$38,850: that’s the ticket price to live and study full time at EMU. One grassroots response to the ever-rising cost of tuition is the Student-Initiated Endowment Fund (SIEF). Started by SGA students in 1998, the senior class of 2014 has voted to donate their class gift to this fund.
From 1988 to 1998, EMU tuition doubled. At this time, majors were growing and the multimillion University Commons was being planned, but there were no increases in need- based financial aid in those 10 years. Students, concerned with this disparity, talked with the Vice President for Advancement and launched the SIEF to assist those struggling with the cost of private education. Originally, the SGA needed to raise $25,000 to establish the endowment with the Office of Development. Their goal was met in the spring semester of 1999. Other student organizations contributed funds from dances, plant sales, benefit concerts, penny drives, and Christmas cookie baking. An SGA document from this time stated that fifty percent of the scholarships were to “be targeted towards students demonstrating need who also fit the category currently described as multi-ethnic or international. This ensures that our campus experience will be true to our mission statement.”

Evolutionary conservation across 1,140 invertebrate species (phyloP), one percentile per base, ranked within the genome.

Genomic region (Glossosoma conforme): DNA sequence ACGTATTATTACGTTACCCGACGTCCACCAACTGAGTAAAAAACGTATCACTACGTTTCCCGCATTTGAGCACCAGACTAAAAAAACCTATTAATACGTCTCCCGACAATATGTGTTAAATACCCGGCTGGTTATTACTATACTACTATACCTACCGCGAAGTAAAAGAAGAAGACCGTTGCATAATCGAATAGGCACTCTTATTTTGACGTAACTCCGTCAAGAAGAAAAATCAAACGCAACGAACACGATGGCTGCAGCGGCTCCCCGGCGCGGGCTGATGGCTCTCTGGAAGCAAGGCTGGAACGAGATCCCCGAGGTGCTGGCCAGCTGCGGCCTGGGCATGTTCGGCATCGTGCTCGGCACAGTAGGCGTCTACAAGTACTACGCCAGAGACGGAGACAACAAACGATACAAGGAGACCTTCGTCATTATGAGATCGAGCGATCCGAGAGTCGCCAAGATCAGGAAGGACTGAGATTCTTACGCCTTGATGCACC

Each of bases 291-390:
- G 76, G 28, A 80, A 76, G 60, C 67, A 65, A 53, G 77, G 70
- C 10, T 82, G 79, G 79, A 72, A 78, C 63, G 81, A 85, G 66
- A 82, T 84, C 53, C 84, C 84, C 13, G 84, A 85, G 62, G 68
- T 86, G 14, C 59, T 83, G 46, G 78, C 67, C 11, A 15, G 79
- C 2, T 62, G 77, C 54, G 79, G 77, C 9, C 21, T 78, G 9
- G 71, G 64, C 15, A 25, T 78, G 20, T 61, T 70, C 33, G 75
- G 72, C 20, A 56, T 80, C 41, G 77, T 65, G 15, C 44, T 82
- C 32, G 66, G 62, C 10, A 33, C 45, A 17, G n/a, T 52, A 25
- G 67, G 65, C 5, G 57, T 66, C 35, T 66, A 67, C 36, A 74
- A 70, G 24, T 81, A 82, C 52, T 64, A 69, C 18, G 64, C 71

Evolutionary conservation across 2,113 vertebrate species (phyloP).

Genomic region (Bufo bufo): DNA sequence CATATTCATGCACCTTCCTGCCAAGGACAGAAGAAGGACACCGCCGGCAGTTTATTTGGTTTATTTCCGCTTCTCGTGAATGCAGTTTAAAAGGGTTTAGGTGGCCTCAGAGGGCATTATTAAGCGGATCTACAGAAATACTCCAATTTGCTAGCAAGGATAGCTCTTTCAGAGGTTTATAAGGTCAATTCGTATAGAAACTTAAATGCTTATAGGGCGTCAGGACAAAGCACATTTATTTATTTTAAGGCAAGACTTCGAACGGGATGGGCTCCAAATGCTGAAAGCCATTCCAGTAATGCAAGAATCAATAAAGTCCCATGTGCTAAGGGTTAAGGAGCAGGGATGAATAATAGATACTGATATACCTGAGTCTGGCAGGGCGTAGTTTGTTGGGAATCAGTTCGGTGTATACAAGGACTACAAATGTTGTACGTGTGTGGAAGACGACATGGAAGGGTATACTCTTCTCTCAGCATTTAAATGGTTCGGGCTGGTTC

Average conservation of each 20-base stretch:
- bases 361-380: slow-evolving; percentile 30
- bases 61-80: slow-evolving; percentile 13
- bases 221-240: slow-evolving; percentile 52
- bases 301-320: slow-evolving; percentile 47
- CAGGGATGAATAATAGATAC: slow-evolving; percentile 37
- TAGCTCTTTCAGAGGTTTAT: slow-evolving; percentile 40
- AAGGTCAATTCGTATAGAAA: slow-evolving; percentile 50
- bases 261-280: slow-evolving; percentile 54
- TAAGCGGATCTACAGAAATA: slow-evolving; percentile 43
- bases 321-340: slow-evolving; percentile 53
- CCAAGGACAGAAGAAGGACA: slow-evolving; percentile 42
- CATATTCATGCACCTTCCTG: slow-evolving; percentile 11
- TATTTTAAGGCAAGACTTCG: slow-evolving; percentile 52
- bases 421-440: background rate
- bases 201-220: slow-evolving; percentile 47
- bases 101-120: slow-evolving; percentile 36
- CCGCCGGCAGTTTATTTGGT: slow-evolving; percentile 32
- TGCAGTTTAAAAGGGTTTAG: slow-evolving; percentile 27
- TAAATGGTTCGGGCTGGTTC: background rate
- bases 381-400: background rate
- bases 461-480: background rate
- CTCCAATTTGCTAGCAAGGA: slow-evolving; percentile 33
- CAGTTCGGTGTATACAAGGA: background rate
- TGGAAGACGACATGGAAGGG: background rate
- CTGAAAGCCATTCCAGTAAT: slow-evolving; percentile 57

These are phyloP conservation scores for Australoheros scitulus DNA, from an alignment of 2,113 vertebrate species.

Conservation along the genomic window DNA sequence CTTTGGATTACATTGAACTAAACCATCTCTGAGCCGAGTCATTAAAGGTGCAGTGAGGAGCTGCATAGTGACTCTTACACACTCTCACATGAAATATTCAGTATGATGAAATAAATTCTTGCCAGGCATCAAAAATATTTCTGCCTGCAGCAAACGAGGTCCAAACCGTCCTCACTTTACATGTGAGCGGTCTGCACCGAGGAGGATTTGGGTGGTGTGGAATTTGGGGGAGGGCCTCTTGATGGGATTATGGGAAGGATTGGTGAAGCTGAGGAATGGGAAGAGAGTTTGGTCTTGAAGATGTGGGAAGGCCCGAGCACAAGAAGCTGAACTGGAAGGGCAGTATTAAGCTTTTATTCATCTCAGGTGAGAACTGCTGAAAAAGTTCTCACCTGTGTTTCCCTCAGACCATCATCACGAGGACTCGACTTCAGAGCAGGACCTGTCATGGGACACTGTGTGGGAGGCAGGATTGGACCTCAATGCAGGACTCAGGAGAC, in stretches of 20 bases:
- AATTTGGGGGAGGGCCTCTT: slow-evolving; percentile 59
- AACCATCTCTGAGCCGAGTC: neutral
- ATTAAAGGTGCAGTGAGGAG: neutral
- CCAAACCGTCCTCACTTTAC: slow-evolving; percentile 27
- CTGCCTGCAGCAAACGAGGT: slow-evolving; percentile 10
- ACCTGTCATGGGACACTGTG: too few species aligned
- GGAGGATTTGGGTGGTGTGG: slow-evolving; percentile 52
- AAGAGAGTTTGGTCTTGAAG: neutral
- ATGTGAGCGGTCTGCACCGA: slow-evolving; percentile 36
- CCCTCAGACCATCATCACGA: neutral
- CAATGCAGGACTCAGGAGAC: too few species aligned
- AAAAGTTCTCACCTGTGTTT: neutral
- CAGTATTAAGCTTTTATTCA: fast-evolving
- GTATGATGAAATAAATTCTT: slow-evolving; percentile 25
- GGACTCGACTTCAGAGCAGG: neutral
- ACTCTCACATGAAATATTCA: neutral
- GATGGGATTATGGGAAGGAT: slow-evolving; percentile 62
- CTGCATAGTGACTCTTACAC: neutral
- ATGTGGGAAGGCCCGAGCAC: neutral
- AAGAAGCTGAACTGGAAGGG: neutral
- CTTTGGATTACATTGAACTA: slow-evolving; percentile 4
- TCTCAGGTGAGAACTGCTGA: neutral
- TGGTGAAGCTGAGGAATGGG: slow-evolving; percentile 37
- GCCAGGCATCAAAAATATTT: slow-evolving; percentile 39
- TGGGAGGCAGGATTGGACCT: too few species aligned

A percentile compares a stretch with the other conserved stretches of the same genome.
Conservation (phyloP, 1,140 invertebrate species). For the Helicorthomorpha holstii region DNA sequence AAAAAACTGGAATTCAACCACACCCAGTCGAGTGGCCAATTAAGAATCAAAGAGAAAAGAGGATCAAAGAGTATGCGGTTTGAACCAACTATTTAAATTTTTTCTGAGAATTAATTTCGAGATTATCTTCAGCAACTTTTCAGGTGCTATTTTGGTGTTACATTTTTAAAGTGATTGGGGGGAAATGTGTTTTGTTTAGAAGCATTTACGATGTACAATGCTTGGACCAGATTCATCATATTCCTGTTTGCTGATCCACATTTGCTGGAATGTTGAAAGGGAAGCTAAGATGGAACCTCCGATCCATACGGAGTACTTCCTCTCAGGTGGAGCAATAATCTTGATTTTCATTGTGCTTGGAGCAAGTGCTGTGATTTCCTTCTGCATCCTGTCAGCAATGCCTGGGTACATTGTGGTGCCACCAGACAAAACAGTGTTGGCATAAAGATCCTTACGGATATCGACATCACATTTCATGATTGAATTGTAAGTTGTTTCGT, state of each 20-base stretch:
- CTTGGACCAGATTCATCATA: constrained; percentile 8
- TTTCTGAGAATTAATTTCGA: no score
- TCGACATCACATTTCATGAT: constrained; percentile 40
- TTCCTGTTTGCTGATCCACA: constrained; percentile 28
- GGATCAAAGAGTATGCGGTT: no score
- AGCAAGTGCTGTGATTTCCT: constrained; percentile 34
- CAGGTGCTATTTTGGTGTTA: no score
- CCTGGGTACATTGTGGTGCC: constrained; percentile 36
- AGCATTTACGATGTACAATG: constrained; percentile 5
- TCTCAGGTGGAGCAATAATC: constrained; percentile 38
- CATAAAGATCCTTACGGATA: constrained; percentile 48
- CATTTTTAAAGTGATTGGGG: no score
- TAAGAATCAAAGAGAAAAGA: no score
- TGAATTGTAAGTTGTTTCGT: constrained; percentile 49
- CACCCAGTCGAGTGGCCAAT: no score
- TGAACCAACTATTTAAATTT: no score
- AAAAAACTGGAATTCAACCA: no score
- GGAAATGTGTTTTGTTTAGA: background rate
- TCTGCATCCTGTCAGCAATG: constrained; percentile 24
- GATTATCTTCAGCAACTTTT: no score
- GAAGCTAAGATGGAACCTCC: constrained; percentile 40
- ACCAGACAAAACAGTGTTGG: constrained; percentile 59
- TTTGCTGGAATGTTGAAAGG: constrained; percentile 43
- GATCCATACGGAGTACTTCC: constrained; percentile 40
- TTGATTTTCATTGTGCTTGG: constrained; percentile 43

“More than 25 students have benefitted from this endowment,” said Office of Development staff member Carol Lown. Recipients, chosen solely on the basis of financial need, are awarded the endowment each fall.
Current seniors voted this month between expanding the 2013-gifted Alumni Park, purchasing lounge furniture for Roselawn renovations, and the endowment fund.
“I was pleased to have so many seniors respond: 116 answered the survey, and if the class has just over 200 students, that’s not a bad voter turnout,” said class Co-president Brendan Erb.
Senior Jenn Orantes said, “I voted for the needs based endowment because I thought that our money should go for something useful, to help others receive an education.”
57.8% of votes went to the endowment, 25.9% to the Alumni Park behind Northlawn, and 16.4% to Roselawn furniture.
“Senior gifts usually give back to the campus, to help improve quality for the students who are already here,” said Orantes, “but how about those who need to get here? I didn’t want our gift to be wasted on something meaningless like an addition to a small park, or furniture that the school could purchase anyway; I thought that our money needed to go into a worthwhile investment: education.”
The 1999 document states, “it was the hope of the SGA of 1997-98 that student bodies of the future would continue to fundraise for this endowment and see the importance of making quality, private, Christian education possible for anyone.” To this end, seniors are being asked to donate $20.14 to the fund.
-Randi B. Hagi, Co-Editor In Chief
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